You’ve most likely seen the impressive claims backed by research derived statistics, that meditation improves concentration, reduces reactivity & calms the busy mind. No doubt, you’ve heard the stories about sleeping better, improving communication & being able to centre your self in the face of stressful situations, both at home & work. So I’m guessing I don’t need to explain why meditation is beneficial to your mental wellbeing. But there’s something you may not know and that is why, now, in the thick of winter, is the perfect time to start a meditation practice. Especially if you find yourself in lockdown.
In the southern hemisphere, Monday, June 21st marked the winter solstice, the shortest day of the year. Think about that for a moment, the day of the year when we are the furthest away from the sun, where the sun rises later than any other and sets earlier than any other. Winter is the time we naturally retreat indoors, mimicking our endothermic or warm-blooded fury friends as they bunker down to conserve energy throughout the cooler months. This is the perfect time to literally go inward, engaging in meditative self reflection.
So why take time to self reflect when snuggling up with Netflix is a more entertaining option?
Well, if you’ve ever felt disconnected or out of touch with your peaceful inner self, like you are on automatic pilot with little or no control over your thoughts and feelings and that has you feeling a bit discombobulated, then read on.
Self reflection is the act of observing our inner workings from an external perspective, as if looking in a mirror and seeing our thoughts & feelings as separate from ourselves. Its a beneficial practice to do all year around, but in winter, when everything in the environment is saying “slow down and go inside”, this practice is in sync with nature.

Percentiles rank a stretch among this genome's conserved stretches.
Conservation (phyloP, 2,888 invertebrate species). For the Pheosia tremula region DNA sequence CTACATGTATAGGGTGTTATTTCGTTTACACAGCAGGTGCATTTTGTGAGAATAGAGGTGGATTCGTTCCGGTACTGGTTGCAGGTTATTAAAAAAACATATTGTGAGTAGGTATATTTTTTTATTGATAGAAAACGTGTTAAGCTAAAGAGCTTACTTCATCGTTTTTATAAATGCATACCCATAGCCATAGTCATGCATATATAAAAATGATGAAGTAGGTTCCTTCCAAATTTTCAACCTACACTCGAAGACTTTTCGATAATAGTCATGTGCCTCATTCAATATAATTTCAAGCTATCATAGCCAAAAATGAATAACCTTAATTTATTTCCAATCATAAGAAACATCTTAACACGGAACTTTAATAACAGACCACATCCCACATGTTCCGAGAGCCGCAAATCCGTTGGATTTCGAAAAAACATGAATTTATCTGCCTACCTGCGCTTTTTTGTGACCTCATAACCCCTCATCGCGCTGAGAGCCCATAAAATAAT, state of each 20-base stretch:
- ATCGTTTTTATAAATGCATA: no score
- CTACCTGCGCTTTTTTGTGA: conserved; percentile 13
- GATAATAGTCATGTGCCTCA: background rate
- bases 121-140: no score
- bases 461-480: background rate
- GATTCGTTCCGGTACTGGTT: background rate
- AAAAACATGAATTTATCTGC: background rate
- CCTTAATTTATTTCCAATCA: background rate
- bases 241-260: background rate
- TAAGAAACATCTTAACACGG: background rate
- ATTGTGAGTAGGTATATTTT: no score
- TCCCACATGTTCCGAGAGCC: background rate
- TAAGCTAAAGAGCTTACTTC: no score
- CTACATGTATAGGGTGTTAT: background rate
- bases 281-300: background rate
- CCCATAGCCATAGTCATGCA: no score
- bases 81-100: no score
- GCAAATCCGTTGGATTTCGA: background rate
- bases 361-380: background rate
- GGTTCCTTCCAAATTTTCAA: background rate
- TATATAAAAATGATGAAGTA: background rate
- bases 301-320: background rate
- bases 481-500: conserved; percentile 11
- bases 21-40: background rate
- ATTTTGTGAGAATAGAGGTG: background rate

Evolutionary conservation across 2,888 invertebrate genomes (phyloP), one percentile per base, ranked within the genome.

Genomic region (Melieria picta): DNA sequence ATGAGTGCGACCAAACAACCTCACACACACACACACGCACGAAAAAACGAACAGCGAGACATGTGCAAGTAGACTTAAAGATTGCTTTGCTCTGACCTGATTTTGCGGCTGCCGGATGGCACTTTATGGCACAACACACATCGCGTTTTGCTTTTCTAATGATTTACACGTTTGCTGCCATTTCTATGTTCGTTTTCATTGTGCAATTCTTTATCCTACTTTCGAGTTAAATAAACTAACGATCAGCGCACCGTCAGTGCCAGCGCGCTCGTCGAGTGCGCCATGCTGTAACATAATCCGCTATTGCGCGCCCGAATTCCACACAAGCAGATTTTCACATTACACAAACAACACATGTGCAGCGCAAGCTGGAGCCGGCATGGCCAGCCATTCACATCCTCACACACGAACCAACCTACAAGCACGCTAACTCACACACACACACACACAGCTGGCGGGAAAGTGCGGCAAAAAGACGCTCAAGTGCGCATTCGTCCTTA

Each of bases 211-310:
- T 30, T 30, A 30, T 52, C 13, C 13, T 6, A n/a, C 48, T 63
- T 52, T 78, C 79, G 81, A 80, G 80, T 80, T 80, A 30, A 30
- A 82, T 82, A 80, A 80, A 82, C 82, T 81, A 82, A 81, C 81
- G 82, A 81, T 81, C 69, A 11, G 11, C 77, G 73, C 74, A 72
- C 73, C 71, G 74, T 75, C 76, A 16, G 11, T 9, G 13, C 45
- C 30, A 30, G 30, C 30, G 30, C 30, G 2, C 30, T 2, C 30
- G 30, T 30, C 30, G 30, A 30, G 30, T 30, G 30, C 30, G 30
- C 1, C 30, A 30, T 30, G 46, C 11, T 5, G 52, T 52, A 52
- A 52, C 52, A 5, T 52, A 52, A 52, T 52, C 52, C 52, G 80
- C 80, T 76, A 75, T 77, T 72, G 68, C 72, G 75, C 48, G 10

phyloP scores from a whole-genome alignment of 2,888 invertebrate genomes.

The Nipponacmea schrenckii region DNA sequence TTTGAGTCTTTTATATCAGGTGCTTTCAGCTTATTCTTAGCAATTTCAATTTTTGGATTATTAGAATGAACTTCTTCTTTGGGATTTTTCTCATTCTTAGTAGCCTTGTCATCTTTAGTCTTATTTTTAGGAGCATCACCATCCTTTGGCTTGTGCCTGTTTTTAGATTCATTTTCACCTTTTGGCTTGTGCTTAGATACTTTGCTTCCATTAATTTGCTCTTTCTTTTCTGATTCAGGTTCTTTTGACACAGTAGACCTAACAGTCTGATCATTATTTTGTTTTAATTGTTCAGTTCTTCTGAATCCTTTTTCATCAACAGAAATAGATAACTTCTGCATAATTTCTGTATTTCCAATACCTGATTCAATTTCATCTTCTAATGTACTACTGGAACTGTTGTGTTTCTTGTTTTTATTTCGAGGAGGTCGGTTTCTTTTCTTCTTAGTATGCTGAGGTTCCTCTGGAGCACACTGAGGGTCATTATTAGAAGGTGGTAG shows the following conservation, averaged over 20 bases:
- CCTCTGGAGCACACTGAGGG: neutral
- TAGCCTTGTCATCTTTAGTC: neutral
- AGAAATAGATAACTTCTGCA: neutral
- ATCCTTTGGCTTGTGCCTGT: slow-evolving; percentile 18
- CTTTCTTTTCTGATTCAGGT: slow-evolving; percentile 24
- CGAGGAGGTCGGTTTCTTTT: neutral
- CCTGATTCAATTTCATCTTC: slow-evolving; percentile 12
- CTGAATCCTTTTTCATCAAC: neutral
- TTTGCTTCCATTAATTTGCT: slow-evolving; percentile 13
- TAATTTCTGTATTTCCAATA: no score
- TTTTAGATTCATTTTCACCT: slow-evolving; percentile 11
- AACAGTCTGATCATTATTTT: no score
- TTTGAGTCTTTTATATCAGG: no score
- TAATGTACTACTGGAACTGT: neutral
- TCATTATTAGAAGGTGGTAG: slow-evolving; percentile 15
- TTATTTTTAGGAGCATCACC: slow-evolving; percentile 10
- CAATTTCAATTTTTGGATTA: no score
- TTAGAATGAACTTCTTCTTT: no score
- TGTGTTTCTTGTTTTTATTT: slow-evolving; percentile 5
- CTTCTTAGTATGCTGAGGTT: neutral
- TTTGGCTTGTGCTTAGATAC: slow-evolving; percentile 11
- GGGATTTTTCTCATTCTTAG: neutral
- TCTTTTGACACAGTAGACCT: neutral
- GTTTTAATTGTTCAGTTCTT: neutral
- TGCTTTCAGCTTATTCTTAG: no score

Meditation develops this ability to observe, with non-attachment. Its not about judging or criticising what we see in our selves, its simply about building awareness. Its through this judgement-free observation we can slow down to see patterns of thinking, feeling & acting that have become habituated thinking, feeling and “re-acting” patterns.
When we’re mentally on automatic pilot, we’re not present and able to respond to our environment and the people in it.
If I’m getting too esoteric, stay with me here. As humans, we possess the unique ability to know our thoughts through self observation, but we also have the ability to consciously choose to think and act differently, in order to think, act and feel differently. Through this bio feedback loop, we develop greater responsibility for our selves and we can consciously shape our lives.
Give it a go now by closing your eyes, slowing your breathing and simply observing.
What do you notice?
What do you feel?
What do you hear, both outside and inside?
What do you see?
What can you smell or taste?
Is there a commentary? If so, what’s the nature of its comment?
When your mind wanders, notice where it goes to and keep observing as if you are watching someone else’s inner world. Not in it, just outside of it. What do you notice?
If you’ve just read the paragraph above and kept reading, please go back and actually give it a go. Go on! Doing this simple practice each day will help you disconnect from the background noise of the habituated, unconscious mind and connect with the stillness of the conscious mind.
So what has this got to do with winter solstice and a lockdown? It’s poignant because a meditation practice is an inward journey towards self knowing. The winter solstice is a transitionary date in the calendar, that marks the beginning of our journey back towards the sun: Cooler, shorter days, yield to longer and warmer ones. And just as the journey back to the sun yields more light with each passing day, so too our inner journey brings more illumination, inner stillness & feelings of connection with nature, the seasons and other people.
When spring arrives and our fury friends emerge from their winter slumber and lockdown ends, so too can we emerge with a renewed sense of peace & presence.